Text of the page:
In 1989, the city of Torrance sued ExxonMobil, then known simply as Mobil, asking the courts to declare the refinery a public nuisance and let the city regulate it. Before the case went to trial, Torrance stopped its suit in exchange for Mobil’s agreement to a consent decree that required the company to modify or phase out hydrofluoric acid and pay for the appointment of a safety adviser to monitor compliance. Torrance area activists say other communities shouldn’t wait to lose lives before demanding companies operate more safely.

“It’s night and day after something happens,” said Yuki Kidokoro, southern California program director of Communities for a Better Environment. “It shouldn’t have to be that way.”

After 50 years living seven miles from both Chalmette Refining and Murphy Oil, Joy Lewis gave no more thought to smokestacks exhaling thick puffs of white-gray smoke than to leaves blowing in the wind. Then her daughter died of bone cancer at age 41. She and her husband, John Lewis, grocers by trade, began to pay attention to stack smoke and the sulfurous odors that wafted from the refineries. They spoke to their neighbors and realized their daughter was not the only victim of bone and blood cancers, types of malignancy often linked to air pollution. The couple, who had never before been environmental activists, started to get involved with the Bucket Brigade, testing the air around their home and eventually participating in a lawsuit that forced Chalmette Refining to pay state penalties for air pollution.

Lewis and her husband say they wish the refineries would take more responsibility for the risks borne by the community.

“It’s not that we want to close the refineries,” she said. “There’s no way little people like us could do it, but they make enough money that they could change things, make it a little safer for the community.”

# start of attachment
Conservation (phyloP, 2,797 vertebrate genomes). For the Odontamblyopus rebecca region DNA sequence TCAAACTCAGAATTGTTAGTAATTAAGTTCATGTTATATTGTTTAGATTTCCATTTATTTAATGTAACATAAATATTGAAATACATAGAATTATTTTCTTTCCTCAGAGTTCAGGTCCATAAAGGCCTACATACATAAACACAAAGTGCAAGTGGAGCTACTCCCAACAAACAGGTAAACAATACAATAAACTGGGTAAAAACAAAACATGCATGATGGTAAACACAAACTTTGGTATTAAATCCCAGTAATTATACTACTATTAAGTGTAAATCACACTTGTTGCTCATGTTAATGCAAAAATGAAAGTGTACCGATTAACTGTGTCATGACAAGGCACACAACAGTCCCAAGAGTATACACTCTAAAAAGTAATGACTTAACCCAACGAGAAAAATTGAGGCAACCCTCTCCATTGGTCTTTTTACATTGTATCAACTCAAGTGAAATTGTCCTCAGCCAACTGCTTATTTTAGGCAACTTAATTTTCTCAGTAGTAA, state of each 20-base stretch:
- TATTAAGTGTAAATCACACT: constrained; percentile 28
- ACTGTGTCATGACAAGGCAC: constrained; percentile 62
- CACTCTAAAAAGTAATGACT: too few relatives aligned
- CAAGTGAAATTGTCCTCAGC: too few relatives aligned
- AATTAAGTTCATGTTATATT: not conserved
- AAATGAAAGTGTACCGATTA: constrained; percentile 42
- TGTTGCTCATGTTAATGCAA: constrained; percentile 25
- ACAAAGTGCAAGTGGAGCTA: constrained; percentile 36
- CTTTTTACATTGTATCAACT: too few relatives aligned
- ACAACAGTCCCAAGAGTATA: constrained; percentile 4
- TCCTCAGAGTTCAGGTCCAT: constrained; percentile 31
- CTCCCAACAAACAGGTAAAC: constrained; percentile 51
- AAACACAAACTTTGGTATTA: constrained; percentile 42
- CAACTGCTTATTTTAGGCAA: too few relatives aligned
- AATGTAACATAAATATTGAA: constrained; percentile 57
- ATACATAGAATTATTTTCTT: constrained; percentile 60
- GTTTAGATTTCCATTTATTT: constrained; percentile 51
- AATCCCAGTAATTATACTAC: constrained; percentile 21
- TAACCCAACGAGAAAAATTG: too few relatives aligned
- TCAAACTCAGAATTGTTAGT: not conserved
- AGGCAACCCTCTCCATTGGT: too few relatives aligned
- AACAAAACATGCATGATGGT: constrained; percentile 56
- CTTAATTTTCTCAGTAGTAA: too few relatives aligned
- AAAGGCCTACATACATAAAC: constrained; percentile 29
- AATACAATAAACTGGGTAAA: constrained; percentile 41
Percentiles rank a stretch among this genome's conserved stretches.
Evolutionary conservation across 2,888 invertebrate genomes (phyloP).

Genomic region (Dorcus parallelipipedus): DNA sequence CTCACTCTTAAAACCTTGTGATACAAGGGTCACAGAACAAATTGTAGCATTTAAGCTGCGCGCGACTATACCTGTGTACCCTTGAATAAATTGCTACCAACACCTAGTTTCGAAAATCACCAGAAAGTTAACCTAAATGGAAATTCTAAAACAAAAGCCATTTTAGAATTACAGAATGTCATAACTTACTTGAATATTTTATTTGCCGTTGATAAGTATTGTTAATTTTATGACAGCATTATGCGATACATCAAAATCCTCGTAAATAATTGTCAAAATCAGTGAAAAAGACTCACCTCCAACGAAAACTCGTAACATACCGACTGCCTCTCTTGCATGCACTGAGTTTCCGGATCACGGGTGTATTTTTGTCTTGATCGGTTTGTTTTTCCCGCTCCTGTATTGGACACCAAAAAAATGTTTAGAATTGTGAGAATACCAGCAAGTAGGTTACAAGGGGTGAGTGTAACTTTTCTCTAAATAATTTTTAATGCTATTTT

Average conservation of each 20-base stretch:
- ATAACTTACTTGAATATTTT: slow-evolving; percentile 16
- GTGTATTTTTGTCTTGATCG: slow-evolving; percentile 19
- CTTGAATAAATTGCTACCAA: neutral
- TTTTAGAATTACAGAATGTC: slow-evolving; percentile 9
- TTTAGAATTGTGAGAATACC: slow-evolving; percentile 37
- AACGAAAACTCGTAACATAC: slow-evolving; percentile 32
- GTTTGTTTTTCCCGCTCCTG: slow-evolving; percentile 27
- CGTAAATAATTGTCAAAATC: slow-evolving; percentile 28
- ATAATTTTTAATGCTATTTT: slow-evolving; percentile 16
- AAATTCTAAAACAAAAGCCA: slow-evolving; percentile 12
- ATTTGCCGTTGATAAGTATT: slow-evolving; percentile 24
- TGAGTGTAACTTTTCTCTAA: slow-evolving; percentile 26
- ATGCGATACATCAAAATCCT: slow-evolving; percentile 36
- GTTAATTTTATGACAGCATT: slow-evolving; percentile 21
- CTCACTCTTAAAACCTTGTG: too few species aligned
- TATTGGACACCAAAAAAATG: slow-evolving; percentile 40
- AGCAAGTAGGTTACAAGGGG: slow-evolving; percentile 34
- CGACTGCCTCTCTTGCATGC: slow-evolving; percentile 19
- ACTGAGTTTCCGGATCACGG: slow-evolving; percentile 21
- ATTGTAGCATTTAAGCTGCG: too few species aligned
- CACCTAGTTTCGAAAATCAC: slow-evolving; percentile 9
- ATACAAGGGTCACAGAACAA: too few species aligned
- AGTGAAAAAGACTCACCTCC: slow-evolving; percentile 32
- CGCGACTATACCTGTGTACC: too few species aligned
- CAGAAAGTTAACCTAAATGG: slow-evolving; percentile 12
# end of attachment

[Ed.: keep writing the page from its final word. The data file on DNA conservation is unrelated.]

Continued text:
An easy first step would be replacing dangerous HF with the modified version used in Torrance, they say.

“I just don’t trust their ability to be safe,” John Lewis said. “They used to have a system set up where you could call in to check safety conditions at the refinery. They had a big fire there a few years back, so while the refinery was in flames … I called in and ask what’s going on and the recorder says, ‘everything’s fine, operations normal.’ ”

The Center for Public Integrity and ABC News contributed to this report.

Correction 02/28/2011: A  map originally  published with this article showed ConocoPhillips Alliance refinery  erroneously . The map has been updated.

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  • This is a very important and compelling story. Something needs to be done to prevent further damage to Louisiana’s people and the environment.

  • Concerned Citizen

    very good article. intersting that all five refineries deferred comment to Washington, DC lobbyists. if they have decided not to be good neighbors, at least they could engage in dialogue.